Economics and similar, for the sleep-deprived
A subtle change has been made to the comments links, so they no longer pop up. Does this in any way help with the problem about comments not appearing on permalinked posts, readers?
Update: seemingly not
Update: Oh yeah!
Wednesday, January 04, 2012
Idea for a management book "Great Ideas From Failed Companies"
The idea being that
a) things like Royal Bank of Scotland or even Enron really weren't all bad - they had to have had a lot going for them in order to get so big in the first place.
b) you are much more likely to get an objective view from something where you know the whole trajectory in advance - if you'd done "Great Ideas From Enron" in 1999, you would probably have picked on the very worst things about the company, but now everyone can see the good as well as the bad. I suspect that if you did "The Goldman Sachs Way" right now, you'd end up with a list of what was trendy in the internal culture there right now, rather than the actual strengths. You also get a more realistic sense of how some of the great strengths of a company like Northern Rock were so intimately linked to their big weakness.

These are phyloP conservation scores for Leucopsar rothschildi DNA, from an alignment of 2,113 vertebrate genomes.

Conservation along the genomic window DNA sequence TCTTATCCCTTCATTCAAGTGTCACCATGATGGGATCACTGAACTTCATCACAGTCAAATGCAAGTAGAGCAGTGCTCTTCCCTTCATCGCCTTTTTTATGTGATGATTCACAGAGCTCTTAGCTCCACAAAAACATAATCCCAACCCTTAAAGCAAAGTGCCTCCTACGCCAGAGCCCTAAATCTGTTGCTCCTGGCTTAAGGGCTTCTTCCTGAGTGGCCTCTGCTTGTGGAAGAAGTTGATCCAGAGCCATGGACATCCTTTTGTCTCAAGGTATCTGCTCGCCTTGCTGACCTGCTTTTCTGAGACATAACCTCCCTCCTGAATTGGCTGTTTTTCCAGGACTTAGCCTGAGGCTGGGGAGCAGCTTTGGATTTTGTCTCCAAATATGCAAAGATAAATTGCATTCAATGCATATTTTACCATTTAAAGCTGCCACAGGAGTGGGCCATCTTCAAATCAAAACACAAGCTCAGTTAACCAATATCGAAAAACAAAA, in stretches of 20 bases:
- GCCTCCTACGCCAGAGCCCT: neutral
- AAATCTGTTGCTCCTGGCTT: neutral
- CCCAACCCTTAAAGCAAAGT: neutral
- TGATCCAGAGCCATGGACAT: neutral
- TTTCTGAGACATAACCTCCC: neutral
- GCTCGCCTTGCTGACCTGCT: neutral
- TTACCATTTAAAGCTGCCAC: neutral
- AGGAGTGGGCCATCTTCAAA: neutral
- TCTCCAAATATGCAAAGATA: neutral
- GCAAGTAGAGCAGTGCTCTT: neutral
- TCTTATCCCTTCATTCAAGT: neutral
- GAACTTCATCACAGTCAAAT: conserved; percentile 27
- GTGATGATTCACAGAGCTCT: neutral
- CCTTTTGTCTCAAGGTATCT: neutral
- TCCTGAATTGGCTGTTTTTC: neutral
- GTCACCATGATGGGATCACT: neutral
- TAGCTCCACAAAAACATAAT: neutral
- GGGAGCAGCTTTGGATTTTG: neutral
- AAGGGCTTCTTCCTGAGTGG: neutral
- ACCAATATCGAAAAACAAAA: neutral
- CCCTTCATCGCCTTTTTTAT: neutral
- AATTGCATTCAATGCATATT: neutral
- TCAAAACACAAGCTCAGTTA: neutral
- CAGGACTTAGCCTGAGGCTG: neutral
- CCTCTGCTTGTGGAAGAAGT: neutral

c) it reduces the massive hostage to fortune of the "In Search Of Excellence" effect (notoriously, about a third of the heroes of that book were in serious financial trouble two or three years later). And in doing so, it promotes a commendable modesty in terms of what management theorists might credibly be able to deliver - rather than a magic formula that's gonna make you as great! as Yahoo!, you're saying that look, business is difficult and failure is probably inevitable in the very long run, but here are a few things that you can get right.
I wonder how difficult it would be to get former executives to talk frankly, and what stage in the Kubler-Ross grieving cycle you would do best to catch them?
this item posted by the management 1/04/2012 03:20:00 AM